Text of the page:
Pushing The Limits (10/30/12)

My first couple weeks back in Lake Placid have been very interesting to say the least.  Upon my arrival there were track superstars about-Tianna Madison and Lolo Jones came out to try out for the bobsled team.  The atmosphere had definitely changed, and it was an atmosphere I crave to be in, one of crazy competitiveness.  Lolo and I seem to have a lot in common.  We are both attempting to be dual Olympians by competing in both summer and winter Olympics.  I just attempted to make London in weightlifting, and now she is trying to make Sochi as a bobsledder.

Katie Uhlaender 
This is an example of how Lolo gets to eat now, and I'm holding a clementine, but wishing I could eat fries

There are definitely some things that take adjusting to in doing two sports.  For me the training for weightlifting was like nothing I had ever done before.  I went from lifting two to three times a week for skeleton, to five to six days a week for weightlifting with almost no speed work.  I lift to be prepared to push a 29 kilo (64lbs) sled, but mostly did speed workouts, and in the past I would have never believed it was possible to squat and clean six days a week and survive.

My body is definitely taking a beating in the weight room, and I push the limit every day as best I can.  I seem to continually be surprised at how much it can take, especially after 8 surgeries (two of those being a twice-shattered knee cap).  So, I'm constantly trying to balance the demands of skeleton with my training in the weight room.  And now so is Lolo.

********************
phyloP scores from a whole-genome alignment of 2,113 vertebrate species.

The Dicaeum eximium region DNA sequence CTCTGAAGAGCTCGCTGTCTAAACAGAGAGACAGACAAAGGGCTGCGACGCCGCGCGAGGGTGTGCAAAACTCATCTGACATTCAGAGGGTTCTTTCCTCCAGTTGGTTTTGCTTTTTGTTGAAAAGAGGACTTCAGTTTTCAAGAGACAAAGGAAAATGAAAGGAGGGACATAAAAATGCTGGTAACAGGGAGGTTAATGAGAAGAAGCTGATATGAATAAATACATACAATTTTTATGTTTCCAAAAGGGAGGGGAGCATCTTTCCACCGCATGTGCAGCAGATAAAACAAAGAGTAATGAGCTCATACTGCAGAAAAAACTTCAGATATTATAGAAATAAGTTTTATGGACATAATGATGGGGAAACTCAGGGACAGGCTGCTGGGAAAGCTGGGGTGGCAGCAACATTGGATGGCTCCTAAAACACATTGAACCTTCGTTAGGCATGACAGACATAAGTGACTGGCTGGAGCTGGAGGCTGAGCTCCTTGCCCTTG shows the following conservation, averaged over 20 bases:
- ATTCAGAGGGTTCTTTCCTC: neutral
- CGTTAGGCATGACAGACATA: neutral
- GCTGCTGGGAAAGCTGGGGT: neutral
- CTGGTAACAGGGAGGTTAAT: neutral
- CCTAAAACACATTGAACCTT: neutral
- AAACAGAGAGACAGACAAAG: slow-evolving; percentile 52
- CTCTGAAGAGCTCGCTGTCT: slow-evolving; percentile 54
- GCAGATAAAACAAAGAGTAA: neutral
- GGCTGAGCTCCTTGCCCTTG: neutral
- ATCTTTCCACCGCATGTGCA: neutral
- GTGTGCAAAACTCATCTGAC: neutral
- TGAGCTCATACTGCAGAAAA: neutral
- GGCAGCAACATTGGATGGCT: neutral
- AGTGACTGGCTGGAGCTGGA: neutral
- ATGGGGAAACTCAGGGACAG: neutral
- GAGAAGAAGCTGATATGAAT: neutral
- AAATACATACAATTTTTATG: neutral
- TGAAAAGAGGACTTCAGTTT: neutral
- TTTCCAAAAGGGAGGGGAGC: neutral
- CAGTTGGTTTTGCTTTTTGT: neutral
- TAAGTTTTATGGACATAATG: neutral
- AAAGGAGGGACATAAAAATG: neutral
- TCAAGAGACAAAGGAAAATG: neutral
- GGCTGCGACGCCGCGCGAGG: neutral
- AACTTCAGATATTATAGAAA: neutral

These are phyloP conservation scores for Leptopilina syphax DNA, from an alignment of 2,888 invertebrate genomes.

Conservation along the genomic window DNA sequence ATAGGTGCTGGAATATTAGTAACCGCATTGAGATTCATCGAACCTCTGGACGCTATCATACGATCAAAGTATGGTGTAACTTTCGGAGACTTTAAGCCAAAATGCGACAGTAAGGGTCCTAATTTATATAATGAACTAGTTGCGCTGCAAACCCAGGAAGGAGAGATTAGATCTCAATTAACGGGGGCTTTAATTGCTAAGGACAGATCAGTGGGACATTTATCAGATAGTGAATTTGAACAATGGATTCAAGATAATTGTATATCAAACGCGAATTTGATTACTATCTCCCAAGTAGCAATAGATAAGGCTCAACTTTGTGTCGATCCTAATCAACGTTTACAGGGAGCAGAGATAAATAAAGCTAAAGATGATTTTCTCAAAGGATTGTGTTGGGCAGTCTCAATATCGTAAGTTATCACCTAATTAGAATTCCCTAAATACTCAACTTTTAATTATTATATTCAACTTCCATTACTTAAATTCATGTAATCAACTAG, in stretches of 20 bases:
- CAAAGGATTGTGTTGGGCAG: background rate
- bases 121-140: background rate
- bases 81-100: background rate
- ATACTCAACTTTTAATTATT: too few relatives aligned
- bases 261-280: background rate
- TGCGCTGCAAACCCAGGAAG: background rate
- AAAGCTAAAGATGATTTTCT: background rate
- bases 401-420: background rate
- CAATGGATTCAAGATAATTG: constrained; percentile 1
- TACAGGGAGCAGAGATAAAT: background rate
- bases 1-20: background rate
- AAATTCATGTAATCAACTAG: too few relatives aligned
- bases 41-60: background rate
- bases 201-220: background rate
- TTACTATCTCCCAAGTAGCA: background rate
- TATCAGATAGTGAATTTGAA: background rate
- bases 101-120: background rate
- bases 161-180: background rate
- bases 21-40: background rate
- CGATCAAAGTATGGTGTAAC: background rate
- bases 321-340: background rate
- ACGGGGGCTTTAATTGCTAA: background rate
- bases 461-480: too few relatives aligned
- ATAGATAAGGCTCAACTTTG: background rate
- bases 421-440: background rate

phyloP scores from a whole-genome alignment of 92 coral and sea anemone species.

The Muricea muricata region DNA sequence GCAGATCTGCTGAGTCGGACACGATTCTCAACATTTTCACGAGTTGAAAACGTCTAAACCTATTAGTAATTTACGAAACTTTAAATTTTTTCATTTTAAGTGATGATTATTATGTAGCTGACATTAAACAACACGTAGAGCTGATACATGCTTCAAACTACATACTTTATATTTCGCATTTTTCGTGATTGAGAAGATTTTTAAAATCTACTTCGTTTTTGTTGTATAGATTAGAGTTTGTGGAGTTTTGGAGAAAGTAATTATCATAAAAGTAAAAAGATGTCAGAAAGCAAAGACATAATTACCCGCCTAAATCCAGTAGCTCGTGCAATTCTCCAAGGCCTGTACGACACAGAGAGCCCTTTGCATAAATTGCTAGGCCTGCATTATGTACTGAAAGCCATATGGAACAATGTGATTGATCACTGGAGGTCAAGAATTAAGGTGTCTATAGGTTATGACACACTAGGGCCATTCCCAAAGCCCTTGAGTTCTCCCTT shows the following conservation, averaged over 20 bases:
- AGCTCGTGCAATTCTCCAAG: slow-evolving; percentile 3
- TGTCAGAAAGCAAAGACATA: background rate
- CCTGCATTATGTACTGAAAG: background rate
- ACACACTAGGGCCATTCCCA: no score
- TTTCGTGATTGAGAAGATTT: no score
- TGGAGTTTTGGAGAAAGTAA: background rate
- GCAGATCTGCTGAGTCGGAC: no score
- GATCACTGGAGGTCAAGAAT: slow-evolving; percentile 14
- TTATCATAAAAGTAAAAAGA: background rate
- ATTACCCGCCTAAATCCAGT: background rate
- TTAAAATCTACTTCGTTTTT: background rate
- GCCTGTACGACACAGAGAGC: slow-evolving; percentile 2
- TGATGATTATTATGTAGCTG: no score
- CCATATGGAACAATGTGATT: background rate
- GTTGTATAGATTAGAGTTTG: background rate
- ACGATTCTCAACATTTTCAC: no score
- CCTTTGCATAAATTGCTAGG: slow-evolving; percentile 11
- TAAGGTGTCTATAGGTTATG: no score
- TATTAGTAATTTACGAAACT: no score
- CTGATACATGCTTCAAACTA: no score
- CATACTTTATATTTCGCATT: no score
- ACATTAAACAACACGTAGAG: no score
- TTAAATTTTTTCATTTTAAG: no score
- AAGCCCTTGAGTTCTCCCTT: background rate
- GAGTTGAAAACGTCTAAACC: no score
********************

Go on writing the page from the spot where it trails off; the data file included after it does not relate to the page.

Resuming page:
Skeleton is similar to bobsled in how much preparation it takes to get ready to spend less than a minute down the track.  Lolo is a hurdler, which also translates to pushing the sled but now she is pushing a 400lb sled.  Lolo saw a bobsled crash and I took advantage of telling her how skeleton is less dangerous, but she didn't believe me.  She also later looked at my salad, and me then over to the bobsledders eating burgers and fries and said: "I think I'll stick with bobsled."  The bobsledders have to gain weight due to how mass pushes mass, but for skeleton you want to be like a track athlete and maximize your power to weight ratio.  She WAS the perfect weight and speed for skeleton already, but I think she's enjoying having a break from track and now able to eat whatever she wants.  I'm now taking notes from her for skeleton and weightlifting in keeping my power to weight ratio correct.  So from here on out we will trade speed secrets.I have no issues helping her gain weight, and I will definitely take note on her methods of staying lean for sprinting.  The Olympic motto is Citius, Altius, Fortius which is Latin for faster, higher, stronger.  We are definitely experiencing all aspects of this motto while competing in both winter and summer sports.  In the coming months I will go into more detail on how training for two sports is so challenging.